I usually use the Fmaj7 with the pinkie added in place of an F; sounds virtually the same to me. I can play an F barre no trouble but the Fmaj7 makes it easier to switch chords. I can't do the thumb over grip, my thumb just doesn't bend like that. It sucks because this technique is used to add bass notes in quite a few songs. I measure the gap at the 1st fret with feeler gages to check nut action. The standard is .022 at the low E(6th string) and .017at the high e(1st string) with .001 difference between each string(ie .021 on the A and so on). That's a safe measurement and you can actually get away with lower than that. I like .020-.015 myself but my Yamaha guitar I bought used is actually more like .012-.07 and while that makes barring and playing chords at the 1st fret easy; the low E buzzes with open hard strumming. I'm gonna replace that nut next time I change strings.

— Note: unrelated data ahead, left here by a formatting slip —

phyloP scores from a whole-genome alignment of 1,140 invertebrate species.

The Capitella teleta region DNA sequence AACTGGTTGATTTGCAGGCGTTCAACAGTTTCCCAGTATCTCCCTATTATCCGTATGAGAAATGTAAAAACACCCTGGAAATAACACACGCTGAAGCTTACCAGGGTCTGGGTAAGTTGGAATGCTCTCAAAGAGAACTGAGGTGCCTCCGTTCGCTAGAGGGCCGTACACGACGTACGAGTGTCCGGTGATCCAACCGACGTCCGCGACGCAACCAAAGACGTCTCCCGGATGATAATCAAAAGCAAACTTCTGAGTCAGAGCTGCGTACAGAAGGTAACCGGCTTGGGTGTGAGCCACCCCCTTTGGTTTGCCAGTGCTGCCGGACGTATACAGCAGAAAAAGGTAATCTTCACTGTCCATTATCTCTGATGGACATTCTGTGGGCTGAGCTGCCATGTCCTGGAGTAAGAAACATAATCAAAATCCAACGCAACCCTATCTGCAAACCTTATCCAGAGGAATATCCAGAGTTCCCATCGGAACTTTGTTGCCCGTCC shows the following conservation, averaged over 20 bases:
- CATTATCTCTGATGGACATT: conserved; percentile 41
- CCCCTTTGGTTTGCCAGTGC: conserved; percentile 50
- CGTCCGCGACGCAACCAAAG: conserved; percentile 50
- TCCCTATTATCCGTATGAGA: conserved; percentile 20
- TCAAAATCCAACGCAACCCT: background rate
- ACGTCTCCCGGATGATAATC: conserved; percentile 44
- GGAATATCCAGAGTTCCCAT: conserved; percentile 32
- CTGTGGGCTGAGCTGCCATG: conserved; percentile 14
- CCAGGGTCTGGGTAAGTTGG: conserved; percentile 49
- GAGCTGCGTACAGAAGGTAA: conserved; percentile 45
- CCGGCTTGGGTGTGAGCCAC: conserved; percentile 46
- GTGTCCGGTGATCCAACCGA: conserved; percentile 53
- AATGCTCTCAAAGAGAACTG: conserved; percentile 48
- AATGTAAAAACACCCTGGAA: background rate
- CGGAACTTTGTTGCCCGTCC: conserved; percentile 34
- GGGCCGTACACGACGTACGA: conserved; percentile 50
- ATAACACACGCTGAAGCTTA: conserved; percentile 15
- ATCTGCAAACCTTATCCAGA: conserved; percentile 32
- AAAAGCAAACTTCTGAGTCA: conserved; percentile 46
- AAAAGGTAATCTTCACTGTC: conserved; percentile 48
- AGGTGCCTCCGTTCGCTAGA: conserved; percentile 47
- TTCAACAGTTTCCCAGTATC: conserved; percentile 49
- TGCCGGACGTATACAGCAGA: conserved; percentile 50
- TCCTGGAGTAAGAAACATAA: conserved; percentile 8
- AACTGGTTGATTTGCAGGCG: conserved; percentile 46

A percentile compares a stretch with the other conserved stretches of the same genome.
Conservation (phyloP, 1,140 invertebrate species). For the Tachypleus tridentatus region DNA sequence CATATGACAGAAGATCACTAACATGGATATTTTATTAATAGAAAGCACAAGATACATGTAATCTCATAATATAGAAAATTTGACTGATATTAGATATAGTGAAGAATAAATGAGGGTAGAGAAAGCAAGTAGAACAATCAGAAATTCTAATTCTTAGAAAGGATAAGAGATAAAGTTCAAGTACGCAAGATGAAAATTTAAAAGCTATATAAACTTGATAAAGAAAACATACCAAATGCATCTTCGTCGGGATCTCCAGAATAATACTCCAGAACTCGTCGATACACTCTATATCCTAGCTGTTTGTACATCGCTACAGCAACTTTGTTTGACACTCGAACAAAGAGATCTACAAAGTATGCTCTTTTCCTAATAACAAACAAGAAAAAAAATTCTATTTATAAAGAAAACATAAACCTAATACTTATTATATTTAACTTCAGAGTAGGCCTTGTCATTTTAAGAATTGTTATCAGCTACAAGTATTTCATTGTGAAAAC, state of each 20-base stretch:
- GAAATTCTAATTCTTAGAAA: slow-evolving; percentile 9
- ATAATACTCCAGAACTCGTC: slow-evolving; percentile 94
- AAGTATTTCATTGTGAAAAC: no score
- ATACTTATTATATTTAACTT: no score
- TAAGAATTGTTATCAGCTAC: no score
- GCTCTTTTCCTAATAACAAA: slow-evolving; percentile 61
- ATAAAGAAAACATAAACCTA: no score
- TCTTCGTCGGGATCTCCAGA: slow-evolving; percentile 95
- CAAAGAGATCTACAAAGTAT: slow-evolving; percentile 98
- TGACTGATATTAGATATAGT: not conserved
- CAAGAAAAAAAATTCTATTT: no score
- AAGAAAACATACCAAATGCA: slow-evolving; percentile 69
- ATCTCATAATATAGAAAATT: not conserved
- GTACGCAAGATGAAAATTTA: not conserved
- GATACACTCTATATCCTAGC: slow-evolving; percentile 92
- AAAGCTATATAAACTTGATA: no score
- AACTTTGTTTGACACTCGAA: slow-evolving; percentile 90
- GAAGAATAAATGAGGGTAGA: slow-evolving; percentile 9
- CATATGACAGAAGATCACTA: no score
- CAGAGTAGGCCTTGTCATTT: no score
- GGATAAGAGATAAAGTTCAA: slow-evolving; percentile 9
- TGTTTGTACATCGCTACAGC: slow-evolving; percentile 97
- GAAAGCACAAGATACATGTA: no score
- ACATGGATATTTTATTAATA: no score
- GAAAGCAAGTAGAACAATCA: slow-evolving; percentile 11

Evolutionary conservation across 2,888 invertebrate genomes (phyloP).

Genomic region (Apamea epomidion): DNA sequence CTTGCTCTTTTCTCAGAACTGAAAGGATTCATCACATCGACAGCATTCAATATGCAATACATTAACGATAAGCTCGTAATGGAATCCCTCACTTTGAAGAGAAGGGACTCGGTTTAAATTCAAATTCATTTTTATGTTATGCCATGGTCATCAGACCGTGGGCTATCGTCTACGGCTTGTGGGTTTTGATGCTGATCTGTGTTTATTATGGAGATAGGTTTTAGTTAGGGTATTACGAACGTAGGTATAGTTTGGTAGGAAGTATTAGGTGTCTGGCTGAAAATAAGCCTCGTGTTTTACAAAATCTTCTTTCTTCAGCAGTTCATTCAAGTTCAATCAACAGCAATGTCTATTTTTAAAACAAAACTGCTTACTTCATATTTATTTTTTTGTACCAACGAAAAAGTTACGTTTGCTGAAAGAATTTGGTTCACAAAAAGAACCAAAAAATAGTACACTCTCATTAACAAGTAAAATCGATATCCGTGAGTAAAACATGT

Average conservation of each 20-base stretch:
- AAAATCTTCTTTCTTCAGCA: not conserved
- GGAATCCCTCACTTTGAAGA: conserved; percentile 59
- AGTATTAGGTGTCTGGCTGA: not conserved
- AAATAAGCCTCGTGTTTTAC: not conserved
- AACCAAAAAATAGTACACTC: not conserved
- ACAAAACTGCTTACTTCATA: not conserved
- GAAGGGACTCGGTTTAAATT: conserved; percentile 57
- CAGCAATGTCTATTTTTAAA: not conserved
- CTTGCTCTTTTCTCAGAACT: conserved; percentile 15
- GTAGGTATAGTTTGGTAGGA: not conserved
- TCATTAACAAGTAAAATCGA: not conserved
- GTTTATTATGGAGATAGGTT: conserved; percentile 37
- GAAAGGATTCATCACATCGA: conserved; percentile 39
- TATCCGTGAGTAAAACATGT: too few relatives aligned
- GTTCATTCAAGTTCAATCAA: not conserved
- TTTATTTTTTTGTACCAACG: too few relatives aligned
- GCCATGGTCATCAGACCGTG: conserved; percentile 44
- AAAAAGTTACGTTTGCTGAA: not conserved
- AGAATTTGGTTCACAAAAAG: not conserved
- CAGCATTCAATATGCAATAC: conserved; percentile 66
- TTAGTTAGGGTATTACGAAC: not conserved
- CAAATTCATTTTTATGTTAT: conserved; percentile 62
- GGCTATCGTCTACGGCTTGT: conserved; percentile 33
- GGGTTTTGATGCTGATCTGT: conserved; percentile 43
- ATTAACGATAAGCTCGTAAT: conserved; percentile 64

There's also another technique for learning and practicing barre chords in which you make a full barre at the 1st fret(an F or whatever you prefer) and do 1 strum then move up to the next fret and switch shapes randomly between each fret(Am, B, Em). Go all the way up to the 12th fret where it gets really tight and then back down to the 1st. Do this until you're hand gets too tired. This not only will build the muscles in your hand for barres, but also changing chord shapes as you go up and down the neck will improve your speed for playing. Spend a few minutes doing this in your daily practice and the strength and stamina will come. Keeping your thumb as low as possible (behind the neck) while playing open chords is also a good way to build those muscles. I'm guilty of putting my thumb high up over the top because it's just more comfortable and I'm lazy, but the proper technique for playing is to keep it lower.

You got the right idea with learning a song that uses a lot of barres. Learning a song is always the funnest way to practice because you're killing 2 birds with 1 stone. A song I like to use to practice barre chords is Lay Lady Lay by Bob Dylan.